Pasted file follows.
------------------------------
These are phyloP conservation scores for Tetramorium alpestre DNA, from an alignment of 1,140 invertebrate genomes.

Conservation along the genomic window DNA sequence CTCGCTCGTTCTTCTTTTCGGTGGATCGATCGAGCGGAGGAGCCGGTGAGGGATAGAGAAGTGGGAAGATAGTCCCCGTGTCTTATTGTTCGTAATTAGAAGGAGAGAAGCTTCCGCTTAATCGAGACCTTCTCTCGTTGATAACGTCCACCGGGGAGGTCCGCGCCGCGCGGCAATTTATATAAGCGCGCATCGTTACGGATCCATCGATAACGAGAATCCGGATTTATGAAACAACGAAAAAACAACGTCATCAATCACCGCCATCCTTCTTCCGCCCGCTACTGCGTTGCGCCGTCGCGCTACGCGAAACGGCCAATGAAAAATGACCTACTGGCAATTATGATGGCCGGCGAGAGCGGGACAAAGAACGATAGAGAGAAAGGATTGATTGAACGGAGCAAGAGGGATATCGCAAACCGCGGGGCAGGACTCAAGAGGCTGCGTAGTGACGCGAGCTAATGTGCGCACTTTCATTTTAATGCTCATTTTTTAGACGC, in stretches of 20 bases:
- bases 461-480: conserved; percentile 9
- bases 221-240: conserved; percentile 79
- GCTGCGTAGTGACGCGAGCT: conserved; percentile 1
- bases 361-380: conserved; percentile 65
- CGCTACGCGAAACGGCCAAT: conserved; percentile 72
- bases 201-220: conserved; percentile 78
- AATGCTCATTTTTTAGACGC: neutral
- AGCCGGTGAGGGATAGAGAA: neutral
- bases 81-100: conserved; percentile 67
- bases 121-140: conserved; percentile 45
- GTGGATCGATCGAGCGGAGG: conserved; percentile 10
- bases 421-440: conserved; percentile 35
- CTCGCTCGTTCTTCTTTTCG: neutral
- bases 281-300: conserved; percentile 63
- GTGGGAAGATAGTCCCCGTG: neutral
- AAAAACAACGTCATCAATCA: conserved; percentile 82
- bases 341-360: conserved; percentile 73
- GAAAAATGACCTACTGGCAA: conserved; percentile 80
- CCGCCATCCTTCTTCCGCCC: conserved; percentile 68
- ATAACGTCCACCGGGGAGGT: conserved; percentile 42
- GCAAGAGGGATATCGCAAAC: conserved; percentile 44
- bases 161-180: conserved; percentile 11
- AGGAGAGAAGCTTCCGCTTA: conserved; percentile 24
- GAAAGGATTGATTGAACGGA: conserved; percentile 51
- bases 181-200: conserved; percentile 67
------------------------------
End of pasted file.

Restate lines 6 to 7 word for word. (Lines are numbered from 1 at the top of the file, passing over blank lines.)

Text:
- bases 361-380: conserved; percentile 65
- CGCTACGCGAAACGGCCAAT: conserved; percentile 72